Ceremony of Us (1969) was created in response to Los Angeles’s 1965 Watts Uprising. Anna was invited to work with Studio Watts on a performance for a festival at the Mark Taper Forum. She saw this as an opportunity to explore race relations through dance. For five months she worked separately with an all-Black group in Watts and an all-white group in San Francisco, using the same scores. Then, for ten days, she brought the two groups together to develop the performance. “During those days, working and living together,” Anna later said, “they collectively created their performance around the experience of becoming one group. My role was to see what the group was most ready for and what materials turned them on, then to guide them in choreographing their own responses.” She then formed the first multiracial dance company in the US and thereafter increasingly focused on social justice themes in her work.
Lawrence documented Anna’s dancing widely in his prolific drawing practice, dating back to early costume designs he made for her in the 1940s, and avidly sketched her workshops and performances throughout his life. He developed scoring as a way to communicate movement through the environment which came out of his investigations of her dances and as a language for a collaborative creative process. Their practices were a total cross-pollination. Anna once put it, “As Larry inspired me with his sensitivity to the environment, which influenced my experiments, I influenced him in my use of movement audience participation as I pioneered new forms in dance.”
The abstract paintings on paper by Lawrence presented here, like Anna’s output from these years, appear to derive from a very personal, experimental, and psychological space. Those who were closest to him at the time of their execution knew little or nothing about their existence. In placing these experimental works contextually into both Lawrence’s life and the history of modern art, a strong connection can be made to his introduction to Jungian psychology and postwar American Abstract Expressionism in the second half of the 1950s. Joseph Henderson, Lawrence’s analyst, wrote on the psychology of experience and linear design in the landscape architect’s built spaces: “The linear design…always moves beyond any fixed points in the search for new and different levels of experience…for me his designs seem to depend on the creation of a moving line as an ordering principle by which people can experience nature archetypically.” This delving inward, analyzing the personal and psychic experience, was as much fieldwork for Lawrence as the lessons he derived from academia or the knowledge he took in from communing with the natural environment. By understanding the human psyche on a micro level, we understand humanity and nature on a macro level: the collective unconscious and the inherited mythologies and archetypes that frame our everyday experiences.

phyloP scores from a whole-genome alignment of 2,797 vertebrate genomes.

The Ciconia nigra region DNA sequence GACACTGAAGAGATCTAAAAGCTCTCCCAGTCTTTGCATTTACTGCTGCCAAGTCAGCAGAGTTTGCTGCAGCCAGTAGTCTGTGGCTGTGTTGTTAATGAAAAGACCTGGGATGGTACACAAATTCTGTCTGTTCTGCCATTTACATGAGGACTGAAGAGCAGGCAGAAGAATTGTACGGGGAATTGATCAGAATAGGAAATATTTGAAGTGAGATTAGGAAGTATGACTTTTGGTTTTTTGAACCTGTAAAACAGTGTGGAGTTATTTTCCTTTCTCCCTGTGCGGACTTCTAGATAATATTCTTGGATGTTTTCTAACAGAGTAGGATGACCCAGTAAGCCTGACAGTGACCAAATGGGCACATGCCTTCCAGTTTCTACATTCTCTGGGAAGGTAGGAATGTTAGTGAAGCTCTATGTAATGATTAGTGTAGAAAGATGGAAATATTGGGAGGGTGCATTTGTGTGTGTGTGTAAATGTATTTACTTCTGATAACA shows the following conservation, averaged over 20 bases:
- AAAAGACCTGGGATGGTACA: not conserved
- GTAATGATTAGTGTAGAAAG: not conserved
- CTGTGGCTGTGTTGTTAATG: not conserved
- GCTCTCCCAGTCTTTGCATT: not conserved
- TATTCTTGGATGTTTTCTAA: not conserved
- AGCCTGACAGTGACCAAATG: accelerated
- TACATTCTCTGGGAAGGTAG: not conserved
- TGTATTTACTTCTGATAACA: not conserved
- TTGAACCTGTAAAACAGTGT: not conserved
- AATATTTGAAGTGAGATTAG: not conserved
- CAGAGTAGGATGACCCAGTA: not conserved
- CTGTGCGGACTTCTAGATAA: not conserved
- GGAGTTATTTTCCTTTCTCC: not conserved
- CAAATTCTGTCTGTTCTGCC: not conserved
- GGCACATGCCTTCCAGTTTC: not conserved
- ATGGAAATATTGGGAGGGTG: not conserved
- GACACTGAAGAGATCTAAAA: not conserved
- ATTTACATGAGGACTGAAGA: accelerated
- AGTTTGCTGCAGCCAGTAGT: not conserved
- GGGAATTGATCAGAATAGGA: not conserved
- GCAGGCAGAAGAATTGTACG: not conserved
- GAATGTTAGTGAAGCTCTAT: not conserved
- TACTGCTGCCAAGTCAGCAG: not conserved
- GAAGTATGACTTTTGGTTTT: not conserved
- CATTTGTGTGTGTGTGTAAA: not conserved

JB, too, worked with a Jungian analyst in the 1960s and credits his introspection into dreams as a guiding principle for his practice and form-making. Like Anna and Lawrence, JB attempted to extract and distill archetypal forms from his raw materials, thereby creating new landscapes of perception. Whether in a public space or the home, raising a family or interacting with communities, confronting societal oppressions or healing the body from disease, this approach to living creativity holistically was paramount to JB, Anna, and Lawrence. Although manifested distinctly within these three disparate practices, by no coincidence were these shared tenets born amongst the same lush ecology of Marin County.